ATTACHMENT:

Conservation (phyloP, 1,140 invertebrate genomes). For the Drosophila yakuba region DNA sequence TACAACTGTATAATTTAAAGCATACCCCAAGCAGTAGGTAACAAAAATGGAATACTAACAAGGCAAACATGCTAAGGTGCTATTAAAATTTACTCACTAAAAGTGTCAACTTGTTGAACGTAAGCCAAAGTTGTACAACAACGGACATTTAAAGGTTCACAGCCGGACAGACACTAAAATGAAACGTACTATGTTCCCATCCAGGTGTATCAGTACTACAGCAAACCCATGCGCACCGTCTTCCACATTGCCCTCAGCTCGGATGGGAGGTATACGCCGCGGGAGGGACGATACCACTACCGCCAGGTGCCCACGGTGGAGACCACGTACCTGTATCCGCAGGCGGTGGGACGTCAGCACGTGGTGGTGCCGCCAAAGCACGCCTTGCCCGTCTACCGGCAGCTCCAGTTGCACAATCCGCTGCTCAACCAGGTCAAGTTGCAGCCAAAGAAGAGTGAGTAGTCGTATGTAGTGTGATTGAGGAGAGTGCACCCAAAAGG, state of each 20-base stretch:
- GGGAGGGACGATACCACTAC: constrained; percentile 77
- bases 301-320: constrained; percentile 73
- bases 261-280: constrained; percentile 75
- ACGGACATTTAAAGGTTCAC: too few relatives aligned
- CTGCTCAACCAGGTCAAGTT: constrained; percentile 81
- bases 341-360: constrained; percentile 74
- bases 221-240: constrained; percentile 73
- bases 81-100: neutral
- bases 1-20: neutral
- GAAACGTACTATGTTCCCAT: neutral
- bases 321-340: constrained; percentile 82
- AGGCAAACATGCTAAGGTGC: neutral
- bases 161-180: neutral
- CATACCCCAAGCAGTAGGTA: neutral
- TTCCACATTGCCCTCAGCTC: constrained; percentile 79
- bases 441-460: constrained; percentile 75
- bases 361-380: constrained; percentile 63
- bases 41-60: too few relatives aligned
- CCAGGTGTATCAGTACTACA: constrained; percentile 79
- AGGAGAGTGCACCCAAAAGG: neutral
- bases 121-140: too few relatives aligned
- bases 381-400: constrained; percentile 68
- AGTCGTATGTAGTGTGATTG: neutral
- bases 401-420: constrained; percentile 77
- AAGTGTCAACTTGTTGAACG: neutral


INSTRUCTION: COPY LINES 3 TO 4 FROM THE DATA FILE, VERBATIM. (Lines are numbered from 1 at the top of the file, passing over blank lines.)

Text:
- bases 301-320: constrained; percentile 73
- bases 261-280: constrained; percentile 75